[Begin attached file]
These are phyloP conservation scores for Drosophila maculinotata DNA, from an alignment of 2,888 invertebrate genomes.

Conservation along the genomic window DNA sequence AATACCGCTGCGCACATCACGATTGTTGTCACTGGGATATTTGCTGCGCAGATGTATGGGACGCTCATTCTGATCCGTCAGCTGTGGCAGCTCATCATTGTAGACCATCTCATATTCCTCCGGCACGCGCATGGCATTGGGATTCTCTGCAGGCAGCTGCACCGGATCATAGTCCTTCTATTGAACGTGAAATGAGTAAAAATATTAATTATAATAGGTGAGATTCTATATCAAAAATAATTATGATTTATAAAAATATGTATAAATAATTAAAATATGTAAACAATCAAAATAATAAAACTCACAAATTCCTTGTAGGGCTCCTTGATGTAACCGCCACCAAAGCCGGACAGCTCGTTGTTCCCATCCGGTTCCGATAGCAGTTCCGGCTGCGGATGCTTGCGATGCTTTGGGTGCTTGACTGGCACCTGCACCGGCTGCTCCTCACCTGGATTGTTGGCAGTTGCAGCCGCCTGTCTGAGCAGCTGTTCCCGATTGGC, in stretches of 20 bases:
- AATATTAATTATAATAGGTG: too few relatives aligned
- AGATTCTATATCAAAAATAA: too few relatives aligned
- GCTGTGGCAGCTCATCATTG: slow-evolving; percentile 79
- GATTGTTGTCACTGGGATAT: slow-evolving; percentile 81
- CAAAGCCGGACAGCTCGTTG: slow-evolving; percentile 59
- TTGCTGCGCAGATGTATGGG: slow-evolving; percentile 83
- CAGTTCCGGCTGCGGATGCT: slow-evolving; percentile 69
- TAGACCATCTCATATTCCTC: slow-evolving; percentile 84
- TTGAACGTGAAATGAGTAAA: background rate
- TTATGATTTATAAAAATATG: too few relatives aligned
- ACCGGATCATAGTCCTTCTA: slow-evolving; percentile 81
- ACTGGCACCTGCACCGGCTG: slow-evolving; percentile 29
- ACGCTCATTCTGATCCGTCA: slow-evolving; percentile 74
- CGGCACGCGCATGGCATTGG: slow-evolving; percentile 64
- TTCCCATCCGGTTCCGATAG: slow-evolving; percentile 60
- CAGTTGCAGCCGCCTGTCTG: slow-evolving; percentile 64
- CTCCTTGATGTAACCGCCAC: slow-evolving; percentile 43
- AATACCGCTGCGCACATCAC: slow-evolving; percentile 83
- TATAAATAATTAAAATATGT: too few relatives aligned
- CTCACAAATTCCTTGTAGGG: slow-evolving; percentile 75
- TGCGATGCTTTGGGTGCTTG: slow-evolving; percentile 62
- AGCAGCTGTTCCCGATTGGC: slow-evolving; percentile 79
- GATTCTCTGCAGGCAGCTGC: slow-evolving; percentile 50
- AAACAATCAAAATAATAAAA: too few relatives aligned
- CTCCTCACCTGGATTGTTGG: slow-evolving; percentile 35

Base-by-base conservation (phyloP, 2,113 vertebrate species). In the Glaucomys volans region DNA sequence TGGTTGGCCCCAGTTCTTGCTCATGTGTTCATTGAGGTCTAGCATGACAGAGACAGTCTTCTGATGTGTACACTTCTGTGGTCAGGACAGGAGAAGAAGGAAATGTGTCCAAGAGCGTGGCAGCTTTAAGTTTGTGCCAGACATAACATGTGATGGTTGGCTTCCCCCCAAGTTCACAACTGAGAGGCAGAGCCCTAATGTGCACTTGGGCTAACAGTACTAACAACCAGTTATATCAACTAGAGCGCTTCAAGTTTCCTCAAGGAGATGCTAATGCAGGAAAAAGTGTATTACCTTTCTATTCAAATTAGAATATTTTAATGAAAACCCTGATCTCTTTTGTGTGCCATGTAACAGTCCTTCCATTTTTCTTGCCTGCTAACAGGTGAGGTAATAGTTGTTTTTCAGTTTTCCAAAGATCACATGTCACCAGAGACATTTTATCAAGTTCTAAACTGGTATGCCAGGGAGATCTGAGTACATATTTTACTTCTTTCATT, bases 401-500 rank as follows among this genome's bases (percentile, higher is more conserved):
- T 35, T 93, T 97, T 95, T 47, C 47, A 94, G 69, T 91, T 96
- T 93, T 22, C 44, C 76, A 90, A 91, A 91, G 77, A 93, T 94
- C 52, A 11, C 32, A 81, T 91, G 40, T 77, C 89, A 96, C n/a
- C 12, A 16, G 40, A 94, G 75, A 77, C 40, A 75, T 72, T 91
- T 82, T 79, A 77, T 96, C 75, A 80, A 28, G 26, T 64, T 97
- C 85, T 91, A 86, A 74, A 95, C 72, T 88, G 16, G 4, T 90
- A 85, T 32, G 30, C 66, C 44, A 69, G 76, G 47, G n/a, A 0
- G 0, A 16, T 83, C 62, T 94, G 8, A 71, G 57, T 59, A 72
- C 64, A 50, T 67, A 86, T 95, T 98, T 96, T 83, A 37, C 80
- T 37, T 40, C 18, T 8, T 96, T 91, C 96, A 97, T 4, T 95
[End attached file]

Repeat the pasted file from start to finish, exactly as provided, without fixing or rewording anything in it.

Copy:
These are phyloP conservation scores for Drosophila maculinotata DNA, from an alignment of 2,888 invertebrate genomes.

Conservation along the genomic window DNA sequence AATACCGCTGCGCACATCACGATTGTTGTCACTGGGATATTTGCTGCGCAGATGTATGGGACGCTCATTCTGATCCGTCAGCTGTGGCAGCTCATCATTGTAGACCATCTCATATTCCTCCGGCACGCGCATGGCATTGGGATTCTCTGCAGGCAGCTGCACCGGATCATAGTCCTTCTATTGAACGTGAAATGAGTAAAAATATTAATTATAATAGGTGAGATTCTATATCAAAAATAATTATGATTTATAAAAATATGTATAAATAATTAAAATATGTAAACAATCAAAATAATAAAACTCACAAATTCCTTGTAGGGCTCCTTGATGTAACCGCCACCAAAGCCGGACAGCTCGTTGTTCCCATCCGGTTCCGATAGCAGTTCCGGCTGCGGATGCTTGCGATGCTTTGGGTGCTTGACTGGCACCTGCACCGGCTGCTCCTCACCTGGATTGTTGGCAGTTGCAGCCGCCTGTCTGAGCAGCTGTTCCCGATTGGC, in stretches of 20 bases:
- AATATTAATTATAATAGGTG: too few relatives aligned
- AGATTCTATATCAAAAATAA: too few relatives aligned
- GCTGTGGCAGCTCATCATTG: slow-evolving; percentile 79
- GATTGTTGTCACTGGGATAT: slow-evolving; percentile 81
- CAAAGCCGGACAGCTCGTTG: slow-evolving; percentile 59
- TTGCTGCGCAGATGTATGGG: slow-evolving; percentile 83
- CAGTTCCGGCTGCGGATGCT: slow-evolving; percentile 69
- TAGACCATCTCATATTCCTC: slow-evolving; percentile 84
- TTGAACGTGAAATGAGTAAA: background rate
- TTATGATTTATAAAAATATG: too few relatives aligned
- ACCGGATCATAGTCCTTCTA: slow-evolving; percentile 81
- ACTGGCACCTGCACCGGCTG: slow-evolving; percentile 29
- ACGCTCATTCTGATCCGTCA: slow-evolving; percentile 74
- CGGCACGCGCATGGCATTGG: slow-evolving; percentile 64
- TTCCCATCCGGTTCCGATAG: slow-evolving; percentile 60
- CAGTTGCAGCCGCCTGTCTG: slow-evolving; percentile 64
- CTCCTTGATGTAACCGCCAC: slow-evolving; percentile 43
- AATACCGCTGCGCACATCAC: slow-evolving; percentile 83
- TATAAATAATTAAAATATGT: too few relatives aligned
- CTCACAAATTCCTTGTAGGG: slow-evolving; percentile 75
- TGCGATGCTTTGGGTGCTTG: slow-evolving; percentile 62
- AGCAGCTGTTCCCGATTGGC: slow-evolving; percentile 79
- GATTCTCTGCAGGCAGCTGC: slow-evolving; percentile 50
- AAACAATCAAAATAATAAAA: too few relatives aligned
- CTCCTCACCTGGATTGTTGG: slow-evolving; percentile 35

Base-by-base conservation (phyloP, 2,113 vertebrate species). In the Glaucomys volans region DNA sequence TGGTTGGCCCCAGTTCTTGCTCATGTGTTCATTGAGGTCTAGCATGACAGAGACAGTCTTCTGATGTGTACACTTCTGTGGTCAGGACAGGAGAAGAAGGAAATGTGTCCAAGAGCGTGGCAGCTTTAAGTTTGTGCCAGACATAACATGTGATGGTTGGCTTCCCCCCAAGTTCACAACTGAGAGGCAGAGCCCTAATGTGCACTTGGGCTAACAGTACTAACAACCAGTTATATCAACTAGAGCGCTTCAAGTTTCCTCAAGGAGATGCTAATGCAGGAAAAAGTGTATTACCTTTCTATTCAAATTAGAATATTTTAATGAAAACCCTGATCTCTTTTGTGTGCCATGTAACAGTCCTTCCATTTTTCTTGCCTGCTAACAGGTGAGGTAATAGTTGTTTTTCAGTTTTCCAAAGATCACATGTCACCAGAGACATTTTATCAAGTTCTAAACTGGTATGCCAGGGAGATCTGAGTACATATTTTACTTCTTTCATT, bases 401-500 rank as follows among this genome's bases (percentile, higher is more conserved):
- T 35, T 93, T 97, T 95, T 47, C 47, A 94, G 69, T 91, T 96
- T 93, T 22, C 44, C 76, A 90, A 91, A 91, G 77, A 93, T 94
- C 52, A 11, C 32, A 81, T 91, G 40, T 77, C 89, A 96, C n/a
- C 12, A 16, G 40, A 94, G 75, A 77, C 40, A 75, T 72, T 91
- T 82, T 79, A 77, T 96, C 75, A 80, A 28, G 26, T 64, T 97
- C 85, T 91, A 86, A 74, A 95, C 72, T 88, G 16, G 4, T 90
- A 85, T 32, G 30, C 66, C 44, A 69, G 76, G 47, G n/a, A 0
- G 0, A 16, T 83, C 62, T 94, G 8, A 71, G 57, T 59, A 72
- C 64, A 50, T 67, A 86, T 95, T 98, T 96, T 83, A 37, C 80
- T 37, T 40, C 18, T 8, T 96, T 91, C 96, A 97, T 4, T 95